‘A seemingly straightforward investigation into marital infidelity leads a PI and his ex-con assistant on a murderous trail, in a sophisticated, riveting, cunningly plotted historical thriller set in interwar and prohibition-era Norway.‘
– The Assistant
[ About the Book ]
War is in the air and Europe is in turmoil. Hitler’s Germany has occupied Austria and is threatening Czechoslovakia; there’s a civil war in Spain and Mussolini reigns in Italy.
When a woman turns up at the office of police-turned-private investigator Ludvig Paaske, he and his assistant – his one-time nemesis and former drug-smuggler Jack Rivers – begin a seemingly straightforward investigation into marital infidelity.
But all is not what it seems, and when Jack is accused of murder, the trail leads back to the 1920s, to prohibition-era Norway, to the smugglers, sex workers and hoodlums of his criminal past … and an extraordinary secret.
[ My Review ]
The Assistant by Kjell Ola Dahl was just published May 20th with Orenda books and is described as ‘both a fascinating portrait of Oslo’s interwar years, with Nazis operating secretly on Norwegian soil and militant socialists readying workers for war, The Assistant is also a stunningly sophisticated, tension-packed thriller – the darkest of hard-boiled Nordic Noir – from one of Norway’s most acclaimed crime writers.’ Excellently translated by Don Bartlett, The Assistant provided an insight into Norway’s history that I was completely unaware of leading me down yet another historical rabbit-hole! Did you know that liquor and fortified wine were prohibited in Norway from approximately 1916 to 1927 leading to wholesale trafficking and smuggling across the borders? Did you know that Norwegians were criminalised if they took up arms against Franco during the Spanish Civil War? This is why I so love historical fiction and also why I love reading translated works. Reading really does open the mind to new worlds.
‘Dark, gritty and compulsive … feels like a classic of the genre’ – William Ryan
The Assistant spans two timelines, during the interwar years of post-1920s and pre-1939. In 1924, Jack Rivers is a smuggler for a transport company run by Arvid Bjerke. They have a good working relationship until Jack eventually gets imprisoned and Bjerke remains on the outside. Fast-forward to 1938 and Jack Rivers is now working as an assistant for a P.I., one Ludvig Paaske, an ex-cop who was involved with the original capture and incarceration of Rivers. They have an unusual relationship due to their past but it works until a woman shows up at the office looking for their help tracking her husband. She is suspicious of his activities and needs help in identifying his movements. Initially Paaske and Rivers are happy with taking on the new work but when Rivers recognises a face from the past, the case takes on a whole new dimension and Rivers finds himself in a fight for his innocence.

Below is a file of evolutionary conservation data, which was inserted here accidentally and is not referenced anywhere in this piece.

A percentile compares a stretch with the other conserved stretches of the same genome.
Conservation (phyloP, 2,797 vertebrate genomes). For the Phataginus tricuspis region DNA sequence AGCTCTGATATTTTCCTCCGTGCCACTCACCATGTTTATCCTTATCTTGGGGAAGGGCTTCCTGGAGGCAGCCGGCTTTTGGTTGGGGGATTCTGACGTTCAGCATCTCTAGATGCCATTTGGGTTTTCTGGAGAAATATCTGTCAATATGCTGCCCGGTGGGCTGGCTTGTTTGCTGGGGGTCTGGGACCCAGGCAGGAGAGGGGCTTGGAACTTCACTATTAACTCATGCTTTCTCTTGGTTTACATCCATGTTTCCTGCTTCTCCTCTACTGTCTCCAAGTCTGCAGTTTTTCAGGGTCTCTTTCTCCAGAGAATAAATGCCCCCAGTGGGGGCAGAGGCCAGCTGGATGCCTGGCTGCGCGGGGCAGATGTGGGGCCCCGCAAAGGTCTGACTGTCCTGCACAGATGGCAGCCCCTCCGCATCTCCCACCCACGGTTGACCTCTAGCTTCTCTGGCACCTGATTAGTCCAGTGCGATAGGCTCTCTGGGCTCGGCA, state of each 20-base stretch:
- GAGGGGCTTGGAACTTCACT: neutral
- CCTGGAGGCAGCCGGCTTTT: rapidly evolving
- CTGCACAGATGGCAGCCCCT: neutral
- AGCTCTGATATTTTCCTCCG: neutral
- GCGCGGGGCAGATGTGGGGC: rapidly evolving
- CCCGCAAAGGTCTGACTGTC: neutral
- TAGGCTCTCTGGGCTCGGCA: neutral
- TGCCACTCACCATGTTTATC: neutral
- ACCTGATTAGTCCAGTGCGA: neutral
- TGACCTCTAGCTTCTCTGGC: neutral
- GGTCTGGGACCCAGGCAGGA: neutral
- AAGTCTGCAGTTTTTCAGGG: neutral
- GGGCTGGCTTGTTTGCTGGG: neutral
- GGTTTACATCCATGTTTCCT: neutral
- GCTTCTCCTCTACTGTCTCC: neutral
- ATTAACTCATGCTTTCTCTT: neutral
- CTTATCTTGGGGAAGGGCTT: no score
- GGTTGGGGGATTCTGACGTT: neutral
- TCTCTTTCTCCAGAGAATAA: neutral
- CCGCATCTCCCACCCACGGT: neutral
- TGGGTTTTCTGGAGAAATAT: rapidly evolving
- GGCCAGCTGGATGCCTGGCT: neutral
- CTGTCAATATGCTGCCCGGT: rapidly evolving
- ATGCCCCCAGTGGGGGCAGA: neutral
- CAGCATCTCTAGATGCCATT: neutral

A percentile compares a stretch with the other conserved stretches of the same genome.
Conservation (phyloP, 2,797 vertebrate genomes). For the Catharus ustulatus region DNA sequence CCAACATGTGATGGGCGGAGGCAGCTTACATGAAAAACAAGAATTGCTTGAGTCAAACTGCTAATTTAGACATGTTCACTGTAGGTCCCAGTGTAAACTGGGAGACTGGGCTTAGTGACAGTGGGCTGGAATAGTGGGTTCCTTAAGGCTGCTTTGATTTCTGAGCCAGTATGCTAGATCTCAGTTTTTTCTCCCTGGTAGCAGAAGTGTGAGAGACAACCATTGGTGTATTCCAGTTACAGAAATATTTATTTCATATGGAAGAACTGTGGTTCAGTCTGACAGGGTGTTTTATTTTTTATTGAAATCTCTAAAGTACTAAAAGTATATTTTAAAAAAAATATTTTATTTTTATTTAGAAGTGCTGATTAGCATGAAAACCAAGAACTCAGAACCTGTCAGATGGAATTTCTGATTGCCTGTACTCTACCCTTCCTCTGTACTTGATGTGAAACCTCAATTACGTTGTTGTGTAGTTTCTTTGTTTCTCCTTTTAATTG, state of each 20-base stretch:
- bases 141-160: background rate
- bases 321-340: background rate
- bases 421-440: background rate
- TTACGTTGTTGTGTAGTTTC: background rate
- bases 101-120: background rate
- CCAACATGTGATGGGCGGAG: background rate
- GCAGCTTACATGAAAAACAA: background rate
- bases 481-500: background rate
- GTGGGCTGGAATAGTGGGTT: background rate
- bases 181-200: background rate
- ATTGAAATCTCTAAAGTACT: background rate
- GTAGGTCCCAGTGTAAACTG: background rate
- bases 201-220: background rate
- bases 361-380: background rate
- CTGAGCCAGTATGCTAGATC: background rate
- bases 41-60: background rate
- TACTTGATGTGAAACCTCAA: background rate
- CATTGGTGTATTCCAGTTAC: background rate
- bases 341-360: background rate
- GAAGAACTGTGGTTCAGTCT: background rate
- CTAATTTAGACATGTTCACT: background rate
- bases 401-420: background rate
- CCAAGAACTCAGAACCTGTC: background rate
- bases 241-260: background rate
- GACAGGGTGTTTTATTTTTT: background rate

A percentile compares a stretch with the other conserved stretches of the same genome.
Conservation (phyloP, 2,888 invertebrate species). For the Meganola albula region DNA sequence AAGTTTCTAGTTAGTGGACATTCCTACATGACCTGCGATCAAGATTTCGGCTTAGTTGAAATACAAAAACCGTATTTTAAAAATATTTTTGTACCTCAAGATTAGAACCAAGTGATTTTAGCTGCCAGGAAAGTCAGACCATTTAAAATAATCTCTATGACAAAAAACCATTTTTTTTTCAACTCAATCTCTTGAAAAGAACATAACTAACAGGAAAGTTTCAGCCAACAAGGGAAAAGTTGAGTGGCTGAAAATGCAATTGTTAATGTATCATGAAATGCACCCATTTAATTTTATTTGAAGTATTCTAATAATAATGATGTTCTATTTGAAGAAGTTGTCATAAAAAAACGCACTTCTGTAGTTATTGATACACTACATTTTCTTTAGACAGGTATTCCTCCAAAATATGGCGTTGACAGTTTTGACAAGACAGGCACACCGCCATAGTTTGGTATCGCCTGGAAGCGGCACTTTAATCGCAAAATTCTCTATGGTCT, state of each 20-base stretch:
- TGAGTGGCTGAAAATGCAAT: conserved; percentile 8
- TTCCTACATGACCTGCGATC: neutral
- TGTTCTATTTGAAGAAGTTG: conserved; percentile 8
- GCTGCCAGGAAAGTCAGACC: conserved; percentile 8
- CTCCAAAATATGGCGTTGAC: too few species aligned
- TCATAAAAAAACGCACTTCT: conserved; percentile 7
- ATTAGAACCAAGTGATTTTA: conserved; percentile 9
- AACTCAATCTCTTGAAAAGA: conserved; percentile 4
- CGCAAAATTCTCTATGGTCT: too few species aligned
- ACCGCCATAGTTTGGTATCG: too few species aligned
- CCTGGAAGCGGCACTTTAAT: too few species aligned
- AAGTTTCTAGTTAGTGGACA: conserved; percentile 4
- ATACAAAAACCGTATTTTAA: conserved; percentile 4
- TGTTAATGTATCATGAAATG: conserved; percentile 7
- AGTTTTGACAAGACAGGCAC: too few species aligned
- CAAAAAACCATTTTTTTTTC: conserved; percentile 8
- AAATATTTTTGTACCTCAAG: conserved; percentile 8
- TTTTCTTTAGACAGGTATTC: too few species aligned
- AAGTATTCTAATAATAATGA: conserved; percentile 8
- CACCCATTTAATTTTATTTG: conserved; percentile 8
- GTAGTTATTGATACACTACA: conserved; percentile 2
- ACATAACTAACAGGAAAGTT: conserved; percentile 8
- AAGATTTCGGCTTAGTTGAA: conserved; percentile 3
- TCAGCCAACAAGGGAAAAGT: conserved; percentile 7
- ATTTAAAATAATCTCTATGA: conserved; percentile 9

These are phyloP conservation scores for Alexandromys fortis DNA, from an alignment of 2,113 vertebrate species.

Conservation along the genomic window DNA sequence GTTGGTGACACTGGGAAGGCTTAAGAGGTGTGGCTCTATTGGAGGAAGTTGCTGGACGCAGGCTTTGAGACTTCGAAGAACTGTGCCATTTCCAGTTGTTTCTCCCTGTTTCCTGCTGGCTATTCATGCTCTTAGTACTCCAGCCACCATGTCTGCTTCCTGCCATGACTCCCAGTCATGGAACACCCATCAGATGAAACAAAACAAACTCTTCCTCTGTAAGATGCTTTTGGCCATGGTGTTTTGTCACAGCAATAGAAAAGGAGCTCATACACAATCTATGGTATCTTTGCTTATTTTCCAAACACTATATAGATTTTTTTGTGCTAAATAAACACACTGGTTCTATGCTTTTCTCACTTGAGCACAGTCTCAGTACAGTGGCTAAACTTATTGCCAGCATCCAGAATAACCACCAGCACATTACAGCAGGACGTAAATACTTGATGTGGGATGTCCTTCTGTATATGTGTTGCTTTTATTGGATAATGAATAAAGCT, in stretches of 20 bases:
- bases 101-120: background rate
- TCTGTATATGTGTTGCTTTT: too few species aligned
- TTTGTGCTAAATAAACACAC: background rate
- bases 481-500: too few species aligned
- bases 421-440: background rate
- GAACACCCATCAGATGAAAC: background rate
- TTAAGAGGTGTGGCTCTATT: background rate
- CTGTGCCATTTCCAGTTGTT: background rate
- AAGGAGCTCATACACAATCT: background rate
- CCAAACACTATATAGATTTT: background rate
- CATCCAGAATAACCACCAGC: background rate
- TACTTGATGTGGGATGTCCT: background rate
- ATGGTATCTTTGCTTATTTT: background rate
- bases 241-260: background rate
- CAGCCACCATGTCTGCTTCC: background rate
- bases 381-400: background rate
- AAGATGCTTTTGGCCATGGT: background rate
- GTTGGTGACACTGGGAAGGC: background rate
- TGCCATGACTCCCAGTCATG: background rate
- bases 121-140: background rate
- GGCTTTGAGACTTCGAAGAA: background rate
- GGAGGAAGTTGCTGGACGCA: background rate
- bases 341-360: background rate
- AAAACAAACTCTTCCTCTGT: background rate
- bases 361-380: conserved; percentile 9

The Assistant gives the reader a real sense of what life was like during those years. As tensions were rising across Europe, the rise of communism and fascism were evident. The Spanish Civil War was raging and meetings were being held around Norway looking for support and action against the Norwegian government’s stance on policies. In the midst of all the political drama, Rivers is on the run with the shadow of an enigmatic woman a constant by his side.
Jack Rivers is a great character with a wonderfully convoluted history. He is far from perfect and is a bit of a lothario but his heart is in the right place and his fight for truth and justice is genuine. Ludvig Paaske, on the other hand, is more of a shady individual. Whereas Jack Rivers is an open book, Ludvig Paaske carries some dark secrets. As the status-quo shifts between the two, the truth slowly emerges and their relationship becomes very unstable.
The Assistant is an entertaining thriller, a good old-fashioned mystery that takes the reader right into the heart of Oslo during those very unstable years. This is 100% Noir. The dialogue, the shady characters, prohibition, murder, mystery and, of course, the suave and likeable Jack Rivers right in the centre. I’m hoping for Jack Rivers to be developed further as a character in a future series, a Norwegian Philip Marlowe so to speak, revealing the underbelly of Norway’s war years, pre-, post- and during. Very atmospheric. Very enjoyable!
[ Bio ]
One of the fathers of the Nordic Noir genre, Kjell Ola Dahl was born in 1958 in Gjøvik. He made his debut in 1993, and has since published eleven novels, the most prominent of which is a series of police procedurals cum psychological thrillers (Oslo Detectives series) featuring investigators Gunnarstranda and Frølich. In 2000 he won the Riverton Prize for The Last Fix and he won both the prestigious Brage and Riverton Prizes for The Courier in 2015. His work has been published in 14 countries, and he lives in Oslo.
Twitter – @ko_dahl
Sounds fantastic! Thanks for the excellent review.
Thank YOU Mark!